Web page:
How to Use Business Books

Business books contain wisdom and perspective, but sometimes it’s hidden. To solve this problem, start thinking about business spectrums

Digital marketing and business is a matter of navigating spectrums of opposite approaches and usually settling on some compromise for a while.

Consider the following sets of opposites in business.

  • “Who Not How” vs Gaining Momentum. Do you find the perfect expert to do your thing, or just find anyone who will get you started and capitalize on your emotional momentum?
  • Details vs Big Picture. Do you dive too deep into details or refuse to consider them so that you stay focused on the big picture strategy?
  • Solitary Research vs Brainstorming. Your own mind’s creative output around a topic is directly informed by how much research you do. But you get new ideas just from talking with people.
  • Relaxation/Fun vs The Zone. All kinds of work become tolerable and even blissfully if you achieve a flow state, aka The Zone. But do you stay in it at the expense of relaxation from work?
  • Productivity vs Effectiveness. Productivity feels good and gives the impression of maximum potential impact. But you might be more effective at creating impact by ignoring productivity and pulling the levers that move the most weight
  • Conversion vs Brand Loyalty. It’s tempting to optimize your marketing to convert new customers but it pays better to acquire a community of people who are loyal to your business over the long haul
  • Niching down vs Evolving Positioning. Consulting wisdom tells us to niche down and specialize. But the economy changes so fast now. Entire industries are wiped out or transformed every few years.
  • Productizing/systematizing vs custom consulting. To sell a business, it has to be as operationalized as possible. Or to maximum revenue. Or does it? A Consulting service business creates the most value by designing customized and non-repeatable-by-design services
  • Purpose-built software vs Template-Software. Purpose-built software like Asana requires so less configuration than Template-Software like Notion or Airtable. So what’s better for your business?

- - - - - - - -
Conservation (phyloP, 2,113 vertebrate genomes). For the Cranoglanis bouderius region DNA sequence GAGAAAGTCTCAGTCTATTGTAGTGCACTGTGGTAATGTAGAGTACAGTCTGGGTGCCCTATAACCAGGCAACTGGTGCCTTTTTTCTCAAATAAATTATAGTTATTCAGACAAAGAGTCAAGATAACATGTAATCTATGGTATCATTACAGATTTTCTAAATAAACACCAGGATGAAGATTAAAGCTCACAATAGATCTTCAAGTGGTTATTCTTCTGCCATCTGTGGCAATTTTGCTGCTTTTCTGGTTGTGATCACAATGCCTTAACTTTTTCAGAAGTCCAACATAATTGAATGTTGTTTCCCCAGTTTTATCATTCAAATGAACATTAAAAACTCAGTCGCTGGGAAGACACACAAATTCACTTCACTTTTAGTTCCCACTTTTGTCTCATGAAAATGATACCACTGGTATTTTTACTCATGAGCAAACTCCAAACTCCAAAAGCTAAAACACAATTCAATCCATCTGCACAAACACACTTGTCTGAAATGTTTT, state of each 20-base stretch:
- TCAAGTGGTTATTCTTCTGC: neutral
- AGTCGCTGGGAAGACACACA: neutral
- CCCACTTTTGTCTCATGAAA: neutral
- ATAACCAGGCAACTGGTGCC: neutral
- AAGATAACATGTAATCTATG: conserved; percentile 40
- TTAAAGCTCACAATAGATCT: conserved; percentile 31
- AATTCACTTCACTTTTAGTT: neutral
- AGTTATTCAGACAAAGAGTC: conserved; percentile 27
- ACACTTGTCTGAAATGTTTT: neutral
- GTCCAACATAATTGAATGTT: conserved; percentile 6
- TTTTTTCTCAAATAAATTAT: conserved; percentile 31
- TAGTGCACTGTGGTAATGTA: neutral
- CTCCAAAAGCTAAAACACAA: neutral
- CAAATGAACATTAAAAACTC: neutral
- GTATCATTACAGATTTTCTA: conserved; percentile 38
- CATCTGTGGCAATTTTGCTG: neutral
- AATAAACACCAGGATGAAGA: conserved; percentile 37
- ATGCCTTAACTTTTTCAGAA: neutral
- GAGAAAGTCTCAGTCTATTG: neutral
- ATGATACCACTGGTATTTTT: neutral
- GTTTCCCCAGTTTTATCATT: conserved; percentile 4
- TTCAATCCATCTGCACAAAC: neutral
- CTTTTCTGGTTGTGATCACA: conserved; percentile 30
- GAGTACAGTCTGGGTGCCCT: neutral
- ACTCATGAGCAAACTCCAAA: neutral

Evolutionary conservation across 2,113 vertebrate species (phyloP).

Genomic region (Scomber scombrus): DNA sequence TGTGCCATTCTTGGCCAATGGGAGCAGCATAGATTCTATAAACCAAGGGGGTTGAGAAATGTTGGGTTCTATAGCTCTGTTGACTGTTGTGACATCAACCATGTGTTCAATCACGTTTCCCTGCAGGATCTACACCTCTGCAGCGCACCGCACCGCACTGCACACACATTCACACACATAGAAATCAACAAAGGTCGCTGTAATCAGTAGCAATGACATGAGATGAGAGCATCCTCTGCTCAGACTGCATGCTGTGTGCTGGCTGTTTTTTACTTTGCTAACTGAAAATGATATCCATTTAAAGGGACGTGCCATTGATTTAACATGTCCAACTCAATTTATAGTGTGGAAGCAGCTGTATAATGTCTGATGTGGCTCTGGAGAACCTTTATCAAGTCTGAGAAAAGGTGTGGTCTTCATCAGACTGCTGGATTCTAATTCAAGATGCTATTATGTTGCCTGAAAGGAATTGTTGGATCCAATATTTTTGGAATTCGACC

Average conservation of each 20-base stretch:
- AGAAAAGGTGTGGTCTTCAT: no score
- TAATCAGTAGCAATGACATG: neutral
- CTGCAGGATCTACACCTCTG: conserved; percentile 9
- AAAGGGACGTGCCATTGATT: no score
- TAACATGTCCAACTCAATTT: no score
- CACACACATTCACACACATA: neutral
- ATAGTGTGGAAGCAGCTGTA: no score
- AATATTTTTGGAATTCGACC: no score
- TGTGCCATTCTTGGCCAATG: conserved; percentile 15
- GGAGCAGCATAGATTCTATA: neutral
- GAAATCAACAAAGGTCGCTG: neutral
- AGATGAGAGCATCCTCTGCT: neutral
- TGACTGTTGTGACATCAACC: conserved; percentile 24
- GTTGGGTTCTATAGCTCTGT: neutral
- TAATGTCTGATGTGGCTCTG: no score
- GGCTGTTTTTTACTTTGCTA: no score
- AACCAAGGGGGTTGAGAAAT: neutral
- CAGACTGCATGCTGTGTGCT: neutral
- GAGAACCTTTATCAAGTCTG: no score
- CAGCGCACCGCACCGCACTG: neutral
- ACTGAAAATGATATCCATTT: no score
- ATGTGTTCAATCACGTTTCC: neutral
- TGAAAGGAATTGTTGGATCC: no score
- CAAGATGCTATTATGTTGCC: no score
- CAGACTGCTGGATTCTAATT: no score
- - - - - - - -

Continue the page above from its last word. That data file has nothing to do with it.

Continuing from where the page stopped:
These are just a few of the business spectrums you will have to navigate over and over. I talked about these a little when I charted out optimization vs transformation and revenue vs costs.

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And you find a lot of these spectrums in books about business, of which there are three types:

  1. General how-to books on specific areas of business (This Is Marketing)
  2. Specific methods or practices that help you with something (The Art of Text Message Selling)
  3. Big idea books that give you wisdom in a certain area, if not certainty over it. These may or may not be “business books”, per se (Talking to Strangers)

The problem with the first two is that they might not give you context. They might help you do something without helping you think about the opposite way of doing it. But almost every single piece of business advice has a corollary that is also good advice yet a tradeoff.

Once you conceive of life and business as a set of spectrums, then business advice becomes so much easier to take in. It comes to a mind pre-embedded with a helpful perspective – the alternative path. Business books become containers of perspectives, not formulas.

Now flip this around – what business spectrums do your clients have to have navigate to succeed? In conversation, we speak of trade-offs as if they are the exception. “But there’s a tradeoff“. Of course, there are trade-offs. The value is in knowing in advance of the conversation what the most important ones are and having a good idea of what to trade for what.


PS. Speaking of Notion/Airtable templates, what a very cool employee handbook!